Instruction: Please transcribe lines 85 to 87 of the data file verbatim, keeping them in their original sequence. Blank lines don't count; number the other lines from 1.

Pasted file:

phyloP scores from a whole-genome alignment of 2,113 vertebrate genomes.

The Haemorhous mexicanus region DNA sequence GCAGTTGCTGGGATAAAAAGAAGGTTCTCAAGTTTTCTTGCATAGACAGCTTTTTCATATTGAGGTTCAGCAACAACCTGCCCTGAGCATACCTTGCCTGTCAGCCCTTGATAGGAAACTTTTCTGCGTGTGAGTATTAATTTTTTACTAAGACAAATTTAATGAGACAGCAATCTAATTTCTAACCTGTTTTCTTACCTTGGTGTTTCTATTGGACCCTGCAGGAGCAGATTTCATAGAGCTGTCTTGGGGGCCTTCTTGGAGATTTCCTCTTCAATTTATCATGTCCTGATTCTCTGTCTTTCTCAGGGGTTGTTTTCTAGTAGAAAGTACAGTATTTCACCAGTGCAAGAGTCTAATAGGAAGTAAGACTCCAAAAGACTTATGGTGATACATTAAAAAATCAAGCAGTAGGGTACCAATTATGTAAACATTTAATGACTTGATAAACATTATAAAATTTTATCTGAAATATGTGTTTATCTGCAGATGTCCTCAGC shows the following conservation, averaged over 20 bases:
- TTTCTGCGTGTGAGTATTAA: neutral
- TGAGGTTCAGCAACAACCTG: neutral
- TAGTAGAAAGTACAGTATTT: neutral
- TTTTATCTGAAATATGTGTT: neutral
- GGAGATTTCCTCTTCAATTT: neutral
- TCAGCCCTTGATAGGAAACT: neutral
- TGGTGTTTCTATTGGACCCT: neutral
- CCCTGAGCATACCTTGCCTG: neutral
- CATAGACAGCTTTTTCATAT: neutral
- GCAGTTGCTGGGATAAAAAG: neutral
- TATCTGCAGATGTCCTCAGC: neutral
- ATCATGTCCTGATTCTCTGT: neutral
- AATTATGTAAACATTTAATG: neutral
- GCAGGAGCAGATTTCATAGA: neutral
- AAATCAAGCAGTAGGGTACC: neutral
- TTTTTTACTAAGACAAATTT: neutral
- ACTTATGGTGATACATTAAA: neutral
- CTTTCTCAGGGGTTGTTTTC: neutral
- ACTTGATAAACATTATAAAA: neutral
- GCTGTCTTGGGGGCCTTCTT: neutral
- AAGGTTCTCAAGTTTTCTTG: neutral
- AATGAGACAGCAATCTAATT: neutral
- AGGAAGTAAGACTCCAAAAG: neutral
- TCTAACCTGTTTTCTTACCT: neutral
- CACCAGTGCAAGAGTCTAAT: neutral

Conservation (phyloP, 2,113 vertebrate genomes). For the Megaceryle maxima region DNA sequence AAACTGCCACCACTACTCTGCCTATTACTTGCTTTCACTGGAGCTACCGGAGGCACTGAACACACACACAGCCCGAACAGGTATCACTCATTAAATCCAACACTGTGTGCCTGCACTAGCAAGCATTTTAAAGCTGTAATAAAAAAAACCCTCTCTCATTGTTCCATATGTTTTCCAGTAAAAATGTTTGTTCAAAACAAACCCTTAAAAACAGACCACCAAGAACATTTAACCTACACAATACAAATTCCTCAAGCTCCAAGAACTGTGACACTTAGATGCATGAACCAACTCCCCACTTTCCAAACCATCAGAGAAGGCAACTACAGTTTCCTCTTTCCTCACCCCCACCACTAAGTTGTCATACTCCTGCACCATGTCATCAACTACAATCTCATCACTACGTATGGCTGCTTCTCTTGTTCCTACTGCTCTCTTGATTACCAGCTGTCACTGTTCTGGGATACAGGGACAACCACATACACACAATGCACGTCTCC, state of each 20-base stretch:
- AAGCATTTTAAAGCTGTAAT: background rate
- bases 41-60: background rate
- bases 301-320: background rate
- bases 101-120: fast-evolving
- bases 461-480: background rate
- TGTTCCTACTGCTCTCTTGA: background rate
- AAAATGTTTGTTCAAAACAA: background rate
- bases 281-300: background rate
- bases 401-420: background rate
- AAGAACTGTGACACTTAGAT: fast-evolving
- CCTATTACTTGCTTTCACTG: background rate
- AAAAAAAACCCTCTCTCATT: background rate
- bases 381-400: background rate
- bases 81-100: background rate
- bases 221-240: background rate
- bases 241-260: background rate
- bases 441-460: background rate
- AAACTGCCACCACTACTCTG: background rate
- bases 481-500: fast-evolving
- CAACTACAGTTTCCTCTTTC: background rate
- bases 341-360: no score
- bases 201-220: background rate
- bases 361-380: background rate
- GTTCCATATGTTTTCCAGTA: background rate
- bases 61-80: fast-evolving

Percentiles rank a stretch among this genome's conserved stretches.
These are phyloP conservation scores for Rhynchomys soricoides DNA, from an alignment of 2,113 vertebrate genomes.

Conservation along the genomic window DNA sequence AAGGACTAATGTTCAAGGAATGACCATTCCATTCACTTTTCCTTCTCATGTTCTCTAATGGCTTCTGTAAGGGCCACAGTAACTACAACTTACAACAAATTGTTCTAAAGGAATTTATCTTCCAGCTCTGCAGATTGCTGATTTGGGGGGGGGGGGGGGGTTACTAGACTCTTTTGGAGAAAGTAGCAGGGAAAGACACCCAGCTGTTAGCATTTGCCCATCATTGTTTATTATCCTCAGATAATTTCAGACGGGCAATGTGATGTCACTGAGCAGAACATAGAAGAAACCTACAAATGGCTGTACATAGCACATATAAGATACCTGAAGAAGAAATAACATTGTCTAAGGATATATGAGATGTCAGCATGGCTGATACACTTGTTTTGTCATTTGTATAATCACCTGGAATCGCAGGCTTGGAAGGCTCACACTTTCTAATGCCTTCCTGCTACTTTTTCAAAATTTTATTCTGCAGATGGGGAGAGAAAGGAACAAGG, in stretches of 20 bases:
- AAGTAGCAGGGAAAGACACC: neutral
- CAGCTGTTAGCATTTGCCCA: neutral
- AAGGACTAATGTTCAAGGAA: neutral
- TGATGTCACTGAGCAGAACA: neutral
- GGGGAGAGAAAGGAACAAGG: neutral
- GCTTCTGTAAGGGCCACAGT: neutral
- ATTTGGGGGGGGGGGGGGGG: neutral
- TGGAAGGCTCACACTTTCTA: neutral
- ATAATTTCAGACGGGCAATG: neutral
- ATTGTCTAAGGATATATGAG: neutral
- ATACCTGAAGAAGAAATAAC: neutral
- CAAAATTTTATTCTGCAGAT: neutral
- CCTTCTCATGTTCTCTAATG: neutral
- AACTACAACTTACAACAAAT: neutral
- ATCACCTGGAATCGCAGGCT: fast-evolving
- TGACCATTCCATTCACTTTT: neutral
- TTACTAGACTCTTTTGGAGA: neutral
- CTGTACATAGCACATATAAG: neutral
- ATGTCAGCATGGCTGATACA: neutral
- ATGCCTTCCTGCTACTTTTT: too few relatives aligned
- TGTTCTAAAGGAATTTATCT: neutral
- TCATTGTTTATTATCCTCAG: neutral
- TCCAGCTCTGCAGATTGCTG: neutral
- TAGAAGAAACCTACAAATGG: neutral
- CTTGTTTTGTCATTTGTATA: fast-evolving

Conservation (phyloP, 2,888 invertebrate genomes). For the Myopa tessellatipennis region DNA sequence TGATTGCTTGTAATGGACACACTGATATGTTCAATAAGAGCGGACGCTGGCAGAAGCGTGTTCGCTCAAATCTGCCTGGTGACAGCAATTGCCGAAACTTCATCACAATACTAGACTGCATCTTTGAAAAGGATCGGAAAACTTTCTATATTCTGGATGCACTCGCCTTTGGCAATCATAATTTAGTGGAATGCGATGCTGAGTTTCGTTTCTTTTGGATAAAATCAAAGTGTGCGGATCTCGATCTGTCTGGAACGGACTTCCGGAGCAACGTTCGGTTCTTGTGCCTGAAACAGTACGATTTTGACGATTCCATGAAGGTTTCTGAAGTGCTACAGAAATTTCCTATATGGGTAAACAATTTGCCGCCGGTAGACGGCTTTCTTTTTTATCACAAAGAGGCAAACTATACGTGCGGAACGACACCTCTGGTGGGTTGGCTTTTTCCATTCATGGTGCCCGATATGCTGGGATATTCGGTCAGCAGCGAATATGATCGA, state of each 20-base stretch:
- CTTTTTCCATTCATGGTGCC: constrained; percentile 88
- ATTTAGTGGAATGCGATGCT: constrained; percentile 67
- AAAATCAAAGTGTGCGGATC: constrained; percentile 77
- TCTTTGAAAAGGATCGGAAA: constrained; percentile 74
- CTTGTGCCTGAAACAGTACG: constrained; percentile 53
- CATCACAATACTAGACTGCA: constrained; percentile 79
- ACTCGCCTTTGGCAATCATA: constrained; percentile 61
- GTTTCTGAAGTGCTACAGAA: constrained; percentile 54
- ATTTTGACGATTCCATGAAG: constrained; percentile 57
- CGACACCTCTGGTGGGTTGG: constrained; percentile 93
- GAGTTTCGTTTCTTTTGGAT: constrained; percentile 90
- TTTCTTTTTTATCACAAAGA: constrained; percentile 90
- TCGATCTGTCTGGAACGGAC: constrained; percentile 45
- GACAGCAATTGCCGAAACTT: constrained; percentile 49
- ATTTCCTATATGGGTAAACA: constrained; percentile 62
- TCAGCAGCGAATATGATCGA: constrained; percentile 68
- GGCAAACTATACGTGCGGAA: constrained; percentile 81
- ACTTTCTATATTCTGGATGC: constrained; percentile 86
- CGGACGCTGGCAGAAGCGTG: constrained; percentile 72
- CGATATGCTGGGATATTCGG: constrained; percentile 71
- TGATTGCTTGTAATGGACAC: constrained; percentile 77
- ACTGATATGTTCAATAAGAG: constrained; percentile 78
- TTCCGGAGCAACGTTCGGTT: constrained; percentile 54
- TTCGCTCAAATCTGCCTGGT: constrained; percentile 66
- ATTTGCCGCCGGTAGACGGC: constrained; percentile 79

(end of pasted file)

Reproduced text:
- AAAATCAAAGTGTGCGGATC: constrained; percentile 77
- TCTTTGAAAAGGATCGGAAA: constrained; percentile 74
- CTTGTGCCTGAAACAGTACG: constrained; percentile 53